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Infant - Week #10

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Newborn Week Ten

By Angela Sawinski, edHelperBaby

Smiley Pie
           Has your baby smiled at you yet? If not, he will soon. By this time, about two-thirds of all babies can recognize their parents, and many of those babies are so delighted that they welcome Mom or Dad with an excited, gurgly grin. This is one of the first signs that your baby is developing an ability to socialize. In fact, it's called a "social smile," and it's one of the more emotionally gratifying milestones you'll see your baby reach.


           If you are exclusively breastfeeding, your child is not getting enough vitamin D. At two months, your doctor will more than likely recommend giving your child a vitamin supplement.


Q - Why Does My Baby Look Bowlegged?
           Your baby owes his curved legs to all the time he spent curled up in your uterus. The older he gets, though, the more his legs will unfurl. When your baby starts walking, anywhere between about 9 and 17 months, the weight he puts on his leg bones will cause them to slowly change shape, and within six months or so from then, his legs will have straightened out considerably. It's something the body usually just takes care of on its own. In most cases, there's no need to worry or take corrective action, but it's always a good idea to have your baby's legs checked at each well-baby visit. If your child is still bowlegged at age 2, you'll want to consider further evaluation.


Traveling With Your Baby
           Your baby isn't as fragile as you may think. If you keep these tips in mind, you will have one portable baby to take everywhere with you.
  • Prepare, Prepare, Prepare: If you use formula, your baby's travel bag should include extra bottles and travel-sized cans of formula. If you breastfeed, pack a shawl or wrap so you'll feel more comfortable nursing in public. Bring pacifiers if your baby uses them, extra diapers, a portable package of wipes, baggies for dirty diapers, a nasal bulb, and a first-aid kit. Pack a burp cloth, a change of clothes, and extra layers for transit, along with the right clothes for your destination. Don't forget a few favorite toys as well as some new ones to surprise her with.
  • Additional Handy Gear: This includes a car seat/stroller combo and a papoose-style front or back baby carrier that will allow you to keep your baby snug while leaving your hands free.
  • Timing is Everything (well almost): Try to plan your extended travel times around your child's nap time or even at night. This could potentially avoid your child screaming during the entire trip if he is tired enough for a nap. If possible, try to book flights around your child's naptime.
  • Go Safely: While traveling, follow the same car seat rules as you do at home. Place your child in a rear-facing car seat and properly secure both the seat and your baby. If traveling by air, it is safer to purchase a seat for your baby and his car seat than to carry him on your lap.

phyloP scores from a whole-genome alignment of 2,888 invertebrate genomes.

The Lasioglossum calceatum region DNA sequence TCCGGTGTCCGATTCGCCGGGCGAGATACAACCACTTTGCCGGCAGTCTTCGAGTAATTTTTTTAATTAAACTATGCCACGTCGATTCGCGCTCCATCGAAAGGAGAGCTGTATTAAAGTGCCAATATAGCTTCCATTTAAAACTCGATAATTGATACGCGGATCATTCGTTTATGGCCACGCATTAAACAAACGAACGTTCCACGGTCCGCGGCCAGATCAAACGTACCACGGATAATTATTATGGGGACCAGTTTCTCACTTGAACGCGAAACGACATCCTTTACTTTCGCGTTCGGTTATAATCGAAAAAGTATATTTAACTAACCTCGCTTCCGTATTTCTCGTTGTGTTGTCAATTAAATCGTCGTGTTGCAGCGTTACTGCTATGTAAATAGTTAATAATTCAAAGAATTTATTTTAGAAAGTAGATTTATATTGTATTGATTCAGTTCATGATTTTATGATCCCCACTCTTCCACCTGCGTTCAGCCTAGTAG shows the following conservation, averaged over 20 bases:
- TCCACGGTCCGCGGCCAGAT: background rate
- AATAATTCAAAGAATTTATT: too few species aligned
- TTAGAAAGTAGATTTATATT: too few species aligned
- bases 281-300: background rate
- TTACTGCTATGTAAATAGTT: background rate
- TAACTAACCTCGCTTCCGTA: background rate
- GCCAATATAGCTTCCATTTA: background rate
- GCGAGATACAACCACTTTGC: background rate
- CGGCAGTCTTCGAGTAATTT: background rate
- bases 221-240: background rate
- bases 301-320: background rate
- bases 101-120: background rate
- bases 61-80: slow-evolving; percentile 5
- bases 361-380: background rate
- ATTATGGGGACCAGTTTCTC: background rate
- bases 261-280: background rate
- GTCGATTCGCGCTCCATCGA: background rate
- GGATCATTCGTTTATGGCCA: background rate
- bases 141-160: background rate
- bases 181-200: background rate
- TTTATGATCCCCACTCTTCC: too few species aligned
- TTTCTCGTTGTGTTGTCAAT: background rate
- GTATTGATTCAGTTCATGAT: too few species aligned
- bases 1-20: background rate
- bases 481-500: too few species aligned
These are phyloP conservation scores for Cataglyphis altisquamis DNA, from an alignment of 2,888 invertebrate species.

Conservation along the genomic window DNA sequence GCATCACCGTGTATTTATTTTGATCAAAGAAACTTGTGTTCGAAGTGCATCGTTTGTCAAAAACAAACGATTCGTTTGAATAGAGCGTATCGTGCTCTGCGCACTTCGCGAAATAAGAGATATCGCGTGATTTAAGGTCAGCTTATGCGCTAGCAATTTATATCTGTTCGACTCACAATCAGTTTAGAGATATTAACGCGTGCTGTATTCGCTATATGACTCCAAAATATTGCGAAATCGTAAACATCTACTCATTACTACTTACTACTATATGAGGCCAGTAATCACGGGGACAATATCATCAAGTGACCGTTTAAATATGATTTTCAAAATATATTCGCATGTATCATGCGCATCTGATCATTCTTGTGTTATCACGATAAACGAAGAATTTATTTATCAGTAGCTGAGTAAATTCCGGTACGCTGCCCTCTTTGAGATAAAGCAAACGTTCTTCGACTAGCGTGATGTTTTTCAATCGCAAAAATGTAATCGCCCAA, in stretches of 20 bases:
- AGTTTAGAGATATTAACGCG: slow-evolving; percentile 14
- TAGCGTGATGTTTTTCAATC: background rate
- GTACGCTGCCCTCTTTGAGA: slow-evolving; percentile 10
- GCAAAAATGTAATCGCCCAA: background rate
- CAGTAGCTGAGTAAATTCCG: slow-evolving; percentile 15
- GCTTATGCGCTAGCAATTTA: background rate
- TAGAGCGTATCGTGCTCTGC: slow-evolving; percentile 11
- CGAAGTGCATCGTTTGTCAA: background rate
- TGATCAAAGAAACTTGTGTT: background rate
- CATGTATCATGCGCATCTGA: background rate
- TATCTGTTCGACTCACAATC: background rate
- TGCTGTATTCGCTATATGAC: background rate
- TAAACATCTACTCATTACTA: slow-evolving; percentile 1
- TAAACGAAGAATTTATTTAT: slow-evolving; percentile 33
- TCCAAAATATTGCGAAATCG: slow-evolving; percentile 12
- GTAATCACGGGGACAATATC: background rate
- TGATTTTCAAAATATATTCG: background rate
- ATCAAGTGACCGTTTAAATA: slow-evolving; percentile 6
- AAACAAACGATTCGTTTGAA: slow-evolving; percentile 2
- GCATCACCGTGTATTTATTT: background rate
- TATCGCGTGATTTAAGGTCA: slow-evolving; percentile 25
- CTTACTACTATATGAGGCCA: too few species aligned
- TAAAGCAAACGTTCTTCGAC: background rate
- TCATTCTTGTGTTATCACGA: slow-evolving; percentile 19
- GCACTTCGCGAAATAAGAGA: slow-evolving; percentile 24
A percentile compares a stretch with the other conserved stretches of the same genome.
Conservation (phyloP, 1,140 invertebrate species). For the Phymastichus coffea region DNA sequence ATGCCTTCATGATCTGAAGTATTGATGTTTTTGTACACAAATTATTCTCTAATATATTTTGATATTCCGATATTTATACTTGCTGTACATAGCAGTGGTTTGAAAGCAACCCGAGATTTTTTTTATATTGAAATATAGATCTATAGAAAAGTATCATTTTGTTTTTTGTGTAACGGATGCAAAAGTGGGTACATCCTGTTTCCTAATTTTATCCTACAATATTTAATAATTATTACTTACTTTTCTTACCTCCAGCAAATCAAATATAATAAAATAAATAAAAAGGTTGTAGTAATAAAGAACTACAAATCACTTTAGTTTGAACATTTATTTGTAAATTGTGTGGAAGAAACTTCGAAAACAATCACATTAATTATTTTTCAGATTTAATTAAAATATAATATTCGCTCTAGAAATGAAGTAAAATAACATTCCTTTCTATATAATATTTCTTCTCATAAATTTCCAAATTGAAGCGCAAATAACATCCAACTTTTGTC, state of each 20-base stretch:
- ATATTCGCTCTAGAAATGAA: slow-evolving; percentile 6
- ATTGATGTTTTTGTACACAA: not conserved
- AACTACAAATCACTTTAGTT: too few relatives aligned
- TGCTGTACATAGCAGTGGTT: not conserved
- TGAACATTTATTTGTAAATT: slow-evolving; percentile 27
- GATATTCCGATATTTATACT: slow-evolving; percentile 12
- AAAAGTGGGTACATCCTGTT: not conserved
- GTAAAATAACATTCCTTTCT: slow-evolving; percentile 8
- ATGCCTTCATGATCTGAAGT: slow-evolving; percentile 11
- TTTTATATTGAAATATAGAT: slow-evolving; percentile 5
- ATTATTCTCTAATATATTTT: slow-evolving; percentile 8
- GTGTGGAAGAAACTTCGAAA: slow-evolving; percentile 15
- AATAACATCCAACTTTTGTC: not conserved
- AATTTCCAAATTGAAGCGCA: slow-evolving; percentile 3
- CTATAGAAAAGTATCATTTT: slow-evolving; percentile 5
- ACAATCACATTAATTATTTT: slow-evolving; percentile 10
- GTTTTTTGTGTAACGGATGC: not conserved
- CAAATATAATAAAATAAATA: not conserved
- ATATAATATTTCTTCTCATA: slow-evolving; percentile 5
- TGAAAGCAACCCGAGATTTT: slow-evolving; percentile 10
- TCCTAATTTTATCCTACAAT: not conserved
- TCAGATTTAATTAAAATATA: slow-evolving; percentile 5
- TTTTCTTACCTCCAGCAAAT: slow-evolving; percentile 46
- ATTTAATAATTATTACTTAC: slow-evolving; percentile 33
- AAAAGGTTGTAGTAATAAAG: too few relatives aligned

Safety Check
           Changing Table: Never leave your baby unattended on any surface above the floor. Even at this young age, he could suddenly extend his body and flip over the edge.

       Fire Prevention: Dress your baby in flame resistant clothing. Make sure that smoke detectors are present and working properly throughout your house.

       Necklaces and Cords: Do not let strings or cords dangle from the crib. Don't attach pacifiers or other objects to the crib or body with strings. Do not use clothing with drawstrings.

       Jiggling: Be careful not to jiggle or shake the baby too vigorously. Always support the baby's head and neck when moving his body.

       Suffocation Prevention: Keep the crib free of all small objects that he could swallow. Never leave plastic bags or wrappings where he could reach them.

       Supervision: Never leave your baby alone in the house, yard, or car.


Try This!
           This game will help increase your baby's observation skills. Sit in a comfortable chair and hold your baby in your arms. Hold your finger in the air above him and make a buzzing sound. Move your finger around as you buzz (as though your finger is a bee). Your baby's eyes will follow the "bee." Land the "bee" on him with a slight tickle. Repeat this several times until he loses interest. Now, hold his finger in the air. Move it around the same way that you moved your finger around and land it on your cheek. Babies should enjoy this game very much.


Dayvian's Experience
           Dayvian really got a kick out of this activity! He contently watched the "bee" as it buzzed around above him. He has always enjoyed it when I make weird sounds. In fact, sometimes I make the weirdest sound I can think of to calm him when he is really upset. Each time I landed the "bee" on him he smiled and cooed almost to the point of a little giggle. He watched me and my "bee" for nearly fifteen minutes. When I switched to try to do it with his finger, he gave me a confused look at first. After a few times, he got more into it. He really enjoyed it when I laughed and giggled as I landed his "bee" on me. This was such a fun activity - I highly recommend trying it with your baby!


     Is My Baby Spitting Up Too Much?

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